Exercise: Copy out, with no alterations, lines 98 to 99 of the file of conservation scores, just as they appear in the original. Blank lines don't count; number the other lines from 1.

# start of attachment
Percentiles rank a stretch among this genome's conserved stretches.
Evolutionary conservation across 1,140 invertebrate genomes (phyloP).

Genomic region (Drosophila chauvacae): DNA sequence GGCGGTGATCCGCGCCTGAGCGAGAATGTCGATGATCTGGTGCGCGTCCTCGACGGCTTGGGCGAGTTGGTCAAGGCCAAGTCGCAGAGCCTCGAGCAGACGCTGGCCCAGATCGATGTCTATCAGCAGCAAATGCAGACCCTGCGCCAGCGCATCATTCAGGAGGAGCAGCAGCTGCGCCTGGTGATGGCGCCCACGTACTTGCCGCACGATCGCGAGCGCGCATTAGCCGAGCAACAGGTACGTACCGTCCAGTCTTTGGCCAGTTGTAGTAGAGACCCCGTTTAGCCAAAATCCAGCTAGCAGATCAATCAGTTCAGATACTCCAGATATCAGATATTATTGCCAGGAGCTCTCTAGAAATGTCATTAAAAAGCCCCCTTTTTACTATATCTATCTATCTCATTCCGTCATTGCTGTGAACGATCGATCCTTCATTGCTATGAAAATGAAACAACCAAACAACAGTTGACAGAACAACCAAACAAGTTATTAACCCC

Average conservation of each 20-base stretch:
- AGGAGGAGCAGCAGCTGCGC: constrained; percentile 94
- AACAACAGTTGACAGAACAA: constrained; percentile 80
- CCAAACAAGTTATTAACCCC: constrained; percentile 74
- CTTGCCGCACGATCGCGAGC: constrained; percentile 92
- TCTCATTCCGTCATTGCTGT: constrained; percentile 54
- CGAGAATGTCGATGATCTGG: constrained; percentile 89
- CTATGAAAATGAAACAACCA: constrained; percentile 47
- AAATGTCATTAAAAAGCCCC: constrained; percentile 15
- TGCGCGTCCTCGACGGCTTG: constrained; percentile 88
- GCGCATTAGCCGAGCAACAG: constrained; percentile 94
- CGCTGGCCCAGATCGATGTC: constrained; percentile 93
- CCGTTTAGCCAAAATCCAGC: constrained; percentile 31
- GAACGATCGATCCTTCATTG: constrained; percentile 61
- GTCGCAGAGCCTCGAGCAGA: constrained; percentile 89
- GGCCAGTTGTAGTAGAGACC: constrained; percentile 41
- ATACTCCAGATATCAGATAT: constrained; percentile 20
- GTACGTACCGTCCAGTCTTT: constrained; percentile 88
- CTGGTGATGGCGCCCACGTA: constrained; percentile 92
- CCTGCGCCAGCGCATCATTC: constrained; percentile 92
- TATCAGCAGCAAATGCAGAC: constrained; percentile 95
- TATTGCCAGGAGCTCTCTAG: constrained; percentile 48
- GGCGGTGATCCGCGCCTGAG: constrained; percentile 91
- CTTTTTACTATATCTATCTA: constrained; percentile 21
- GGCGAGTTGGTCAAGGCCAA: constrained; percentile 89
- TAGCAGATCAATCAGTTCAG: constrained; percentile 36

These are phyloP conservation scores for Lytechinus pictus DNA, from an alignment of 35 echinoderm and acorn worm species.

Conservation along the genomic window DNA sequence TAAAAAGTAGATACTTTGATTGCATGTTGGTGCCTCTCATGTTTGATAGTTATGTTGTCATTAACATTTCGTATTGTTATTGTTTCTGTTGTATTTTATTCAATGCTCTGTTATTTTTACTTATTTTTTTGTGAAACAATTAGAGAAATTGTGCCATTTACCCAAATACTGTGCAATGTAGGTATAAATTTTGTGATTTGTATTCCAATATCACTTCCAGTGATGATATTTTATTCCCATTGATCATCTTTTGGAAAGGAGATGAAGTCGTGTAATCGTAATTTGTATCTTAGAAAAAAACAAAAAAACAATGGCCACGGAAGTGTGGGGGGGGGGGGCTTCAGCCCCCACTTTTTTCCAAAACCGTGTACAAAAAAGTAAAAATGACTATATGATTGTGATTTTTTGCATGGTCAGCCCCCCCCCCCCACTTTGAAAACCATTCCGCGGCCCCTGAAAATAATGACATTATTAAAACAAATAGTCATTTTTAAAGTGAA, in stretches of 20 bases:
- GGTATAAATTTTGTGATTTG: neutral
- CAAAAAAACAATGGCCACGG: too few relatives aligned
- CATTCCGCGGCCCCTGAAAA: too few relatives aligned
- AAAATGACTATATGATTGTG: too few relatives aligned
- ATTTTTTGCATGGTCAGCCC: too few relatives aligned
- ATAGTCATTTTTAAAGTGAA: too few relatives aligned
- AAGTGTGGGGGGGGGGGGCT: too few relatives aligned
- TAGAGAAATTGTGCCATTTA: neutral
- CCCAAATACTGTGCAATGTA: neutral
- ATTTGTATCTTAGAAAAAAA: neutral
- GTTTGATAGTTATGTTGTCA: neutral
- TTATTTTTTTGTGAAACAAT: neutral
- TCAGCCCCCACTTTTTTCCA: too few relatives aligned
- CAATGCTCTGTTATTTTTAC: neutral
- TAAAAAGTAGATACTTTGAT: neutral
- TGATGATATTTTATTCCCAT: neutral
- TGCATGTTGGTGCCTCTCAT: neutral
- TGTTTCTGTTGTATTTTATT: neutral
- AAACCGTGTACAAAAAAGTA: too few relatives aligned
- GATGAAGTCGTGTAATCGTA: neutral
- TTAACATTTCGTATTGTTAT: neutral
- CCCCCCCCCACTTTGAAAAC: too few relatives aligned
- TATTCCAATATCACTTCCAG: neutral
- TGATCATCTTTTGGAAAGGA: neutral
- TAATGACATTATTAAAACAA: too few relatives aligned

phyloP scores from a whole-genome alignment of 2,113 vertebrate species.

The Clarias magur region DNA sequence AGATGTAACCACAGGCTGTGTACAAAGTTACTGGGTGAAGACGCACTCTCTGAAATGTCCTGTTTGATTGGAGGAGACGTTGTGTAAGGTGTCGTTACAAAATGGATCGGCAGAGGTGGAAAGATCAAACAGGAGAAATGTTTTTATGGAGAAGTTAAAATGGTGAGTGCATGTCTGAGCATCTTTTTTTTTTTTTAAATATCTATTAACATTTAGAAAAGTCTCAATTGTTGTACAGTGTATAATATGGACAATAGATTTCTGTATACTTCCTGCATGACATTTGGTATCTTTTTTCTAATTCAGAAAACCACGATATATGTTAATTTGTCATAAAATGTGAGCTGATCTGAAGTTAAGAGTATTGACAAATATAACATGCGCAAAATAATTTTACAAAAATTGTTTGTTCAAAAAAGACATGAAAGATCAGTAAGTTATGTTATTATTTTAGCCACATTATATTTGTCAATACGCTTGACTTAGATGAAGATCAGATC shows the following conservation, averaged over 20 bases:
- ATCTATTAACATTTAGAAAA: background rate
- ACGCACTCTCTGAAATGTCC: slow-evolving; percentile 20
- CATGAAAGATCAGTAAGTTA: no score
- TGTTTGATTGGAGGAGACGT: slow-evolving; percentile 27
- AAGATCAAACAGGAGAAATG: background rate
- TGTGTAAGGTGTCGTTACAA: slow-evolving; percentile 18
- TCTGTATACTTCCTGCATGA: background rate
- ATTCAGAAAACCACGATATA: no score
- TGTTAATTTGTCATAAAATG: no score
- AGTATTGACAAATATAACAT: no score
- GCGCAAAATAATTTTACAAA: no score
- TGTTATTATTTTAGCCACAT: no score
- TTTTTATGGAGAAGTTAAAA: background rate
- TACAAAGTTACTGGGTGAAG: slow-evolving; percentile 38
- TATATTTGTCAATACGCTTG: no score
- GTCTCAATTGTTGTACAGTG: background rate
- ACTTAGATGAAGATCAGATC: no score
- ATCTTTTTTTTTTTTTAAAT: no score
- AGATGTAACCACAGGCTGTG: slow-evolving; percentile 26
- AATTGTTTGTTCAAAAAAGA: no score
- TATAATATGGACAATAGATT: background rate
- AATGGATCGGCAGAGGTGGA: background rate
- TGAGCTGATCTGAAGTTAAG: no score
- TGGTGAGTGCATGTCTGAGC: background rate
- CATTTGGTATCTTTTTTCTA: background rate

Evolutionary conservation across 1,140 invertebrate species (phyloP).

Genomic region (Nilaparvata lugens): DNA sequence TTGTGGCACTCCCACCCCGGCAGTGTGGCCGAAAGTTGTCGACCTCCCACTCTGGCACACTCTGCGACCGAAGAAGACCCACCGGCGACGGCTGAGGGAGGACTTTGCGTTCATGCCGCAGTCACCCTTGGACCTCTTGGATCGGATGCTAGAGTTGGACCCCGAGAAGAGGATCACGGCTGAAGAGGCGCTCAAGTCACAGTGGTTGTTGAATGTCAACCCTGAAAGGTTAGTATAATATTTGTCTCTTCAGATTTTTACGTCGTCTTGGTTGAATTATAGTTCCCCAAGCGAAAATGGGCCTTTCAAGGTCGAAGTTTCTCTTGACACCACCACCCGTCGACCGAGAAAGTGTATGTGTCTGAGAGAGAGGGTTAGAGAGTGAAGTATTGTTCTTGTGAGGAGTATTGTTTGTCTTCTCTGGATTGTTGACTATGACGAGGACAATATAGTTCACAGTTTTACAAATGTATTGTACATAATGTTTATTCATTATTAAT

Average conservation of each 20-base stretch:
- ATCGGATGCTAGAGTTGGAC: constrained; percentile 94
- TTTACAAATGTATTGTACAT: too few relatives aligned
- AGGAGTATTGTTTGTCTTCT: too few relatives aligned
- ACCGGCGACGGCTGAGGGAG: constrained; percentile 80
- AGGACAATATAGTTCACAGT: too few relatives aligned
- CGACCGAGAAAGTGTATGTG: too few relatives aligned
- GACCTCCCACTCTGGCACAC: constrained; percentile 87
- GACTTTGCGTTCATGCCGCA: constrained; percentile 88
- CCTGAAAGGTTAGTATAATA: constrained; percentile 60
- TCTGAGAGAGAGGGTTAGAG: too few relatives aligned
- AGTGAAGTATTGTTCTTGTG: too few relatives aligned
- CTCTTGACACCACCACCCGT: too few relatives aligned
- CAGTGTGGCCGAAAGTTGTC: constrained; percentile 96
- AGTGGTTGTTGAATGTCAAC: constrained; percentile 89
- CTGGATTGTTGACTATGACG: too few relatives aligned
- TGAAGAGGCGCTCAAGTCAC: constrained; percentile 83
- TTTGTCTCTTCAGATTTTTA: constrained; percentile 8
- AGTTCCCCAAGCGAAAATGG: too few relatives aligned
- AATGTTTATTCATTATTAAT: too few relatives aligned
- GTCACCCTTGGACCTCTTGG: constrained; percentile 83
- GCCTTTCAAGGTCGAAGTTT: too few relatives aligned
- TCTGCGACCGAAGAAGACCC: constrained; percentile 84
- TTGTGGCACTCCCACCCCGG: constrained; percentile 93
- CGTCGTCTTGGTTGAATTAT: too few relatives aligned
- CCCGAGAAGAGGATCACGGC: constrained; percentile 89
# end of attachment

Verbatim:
- CTCTTGACACCACCACCCGT: too few relatives aligned
- CAGTGTGGCCGAAAGTTGTC: constrained; percentile 96